Can you get a good gaming experience for the cost of a coffee? This week it's the simplest, most complicated game you'll ever play. Puzzlejuice.

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After playing Sirvo LLC’s other game Threes! last week, I was so impressed that I decided to try out their other iOS title, Puzzlejuice.

Puzzlejuice is quite possibly the simplest, most complicated game you will ever play.  Please be warned, as you launch the tutorial it proudly exclaims that “Puzzlejuice is a game that will punch your brain in the face.”  It’s not joking.  Imagine if Tetris and Bookworm had an illicit affair that resulted in a child, this is that child and it suffers from attention deficit disorder.

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Puzzlejuice is a hybrid game where you begin playing your standard, Tetris style, block drop fayre to make lines and/or match colours.  The touch screen here is nicely implemented as you tap to rotate the block, swipe left and right to position it and down to lock it into place.  Unlike Tetris, when you make a line it doesn’t simply disappear leaving lovely empty space you can fill with more blinking blocks, it turns into a row of letters.  Again when you match 3 or more blocks of any colour you can tap them to create more letters.  To get rid of the blocks, you need to swipe out words made by adjacent letters with your finger, which is much easier on the larger screens of the iPad.

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In the easiest mode, which for full disclosure the game calls ‘Hard Mode’, making any length word will cause those blocks, and any touching them, to explode. In European Extreme mode (don’t think we missed the Metal Gear Solid 2 reference there Puzzlejuice, this is a Codec Moments production after all), words smaller than 5 letters won’t destroy any touching blocks.  Finally in Impossible mode, you are actually penalised for making 3 letter words with a block that can only be destroyed with the Kabomb power-up.  Ah yes, power-ups. You can equip three of the seven available power-ups any time and are unlocked by completing objectives which start out easily enough ‘make a five letter word’, that sort of thing.  Puzzlejuice soon ups the ante though, by forcing you to play in European Extreme mode to continue fulfilling objectives and I’m currently tasked with spelling 20 consecutive words of 4 letters or more, getting a 200 times combo and scoring three million points.  My best score yet is a quarter of that.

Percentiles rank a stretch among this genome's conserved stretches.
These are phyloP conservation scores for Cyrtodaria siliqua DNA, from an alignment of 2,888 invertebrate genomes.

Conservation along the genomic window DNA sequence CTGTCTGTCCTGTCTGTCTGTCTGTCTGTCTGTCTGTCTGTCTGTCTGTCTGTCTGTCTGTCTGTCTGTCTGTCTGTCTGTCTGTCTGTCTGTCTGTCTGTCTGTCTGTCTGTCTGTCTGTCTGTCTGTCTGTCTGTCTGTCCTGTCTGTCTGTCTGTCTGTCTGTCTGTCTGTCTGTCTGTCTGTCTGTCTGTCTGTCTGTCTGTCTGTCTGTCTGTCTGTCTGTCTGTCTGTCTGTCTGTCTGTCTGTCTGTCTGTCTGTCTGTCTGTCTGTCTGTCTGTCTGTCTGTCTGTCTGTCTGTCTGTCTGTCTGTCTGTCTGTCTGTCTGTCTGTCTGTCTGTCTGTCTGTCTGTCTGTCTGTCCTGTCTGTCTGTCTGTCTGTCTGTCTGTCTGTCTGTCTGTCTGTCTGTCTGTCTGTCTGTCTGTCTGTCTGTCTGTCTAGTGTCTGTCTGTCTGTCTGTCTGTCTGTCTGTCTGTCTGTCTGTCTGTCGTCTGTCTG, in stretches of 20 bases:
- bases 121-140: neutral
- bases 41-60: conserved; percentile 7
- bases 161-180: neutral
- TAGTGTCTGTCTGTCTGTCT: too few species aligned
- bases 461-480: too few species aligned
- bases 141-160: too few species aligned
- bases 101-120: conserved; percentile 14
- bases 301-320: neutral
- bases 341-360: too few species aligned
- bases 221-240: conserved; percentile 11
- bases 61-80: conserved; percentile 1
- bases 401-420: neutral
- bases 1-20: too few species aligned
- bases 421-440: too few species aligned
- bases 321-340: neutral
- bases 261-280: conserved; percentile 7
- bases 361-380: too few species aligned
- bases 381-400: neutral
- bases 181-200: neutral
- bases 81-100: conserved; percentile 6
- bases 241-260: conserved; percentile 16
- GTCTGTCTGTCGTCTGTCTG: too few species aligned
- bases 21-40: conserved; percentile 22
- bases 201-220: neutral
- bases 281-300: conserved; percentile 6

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The duality of the game is what makes it a mentally taxing experience.  If you concentrate on placing blocks, the screen fills; if you concentrate on finding words, the blocks quickly fall in inconvenient positions and the screen fills.  I had proposed a study using Puzzlejuice and functional MRI as the definitive test of whether women really can multi-task more proficiently than men; sadly the paradoxical nature of this addictively simple, yet frustratingly complicated concept produced a negative feedback loop between the magnetic field and the first subject’s neural oscillations.  This left them barely able to play Angry Birds and we were forced to degauss the whole of Stevenage. That’s whole with a W.

All in all Puzzlejuice is a good title that keeps you coming back, in the same way a bottle of tequila might; you know it’ll end with a headache, but it’s the journey you’re interested in and not the destination.  It lacks the simple charm and elegance of Threes! however, and as a result, isn’t as much fun to play.  The game is a few pence more than a Solo Macchiato and it’s a good substitute.  Both are addictive, will elevate your blood pressure and cause you to lose sleep; but at £1.49 I think I’d sip on Puzzlejuice every time.

The Verdict


The Good: The simplest, most complicated puzzle game you’ll ever meet

The Bad: It lacks the simple charm and elegance of Threes!

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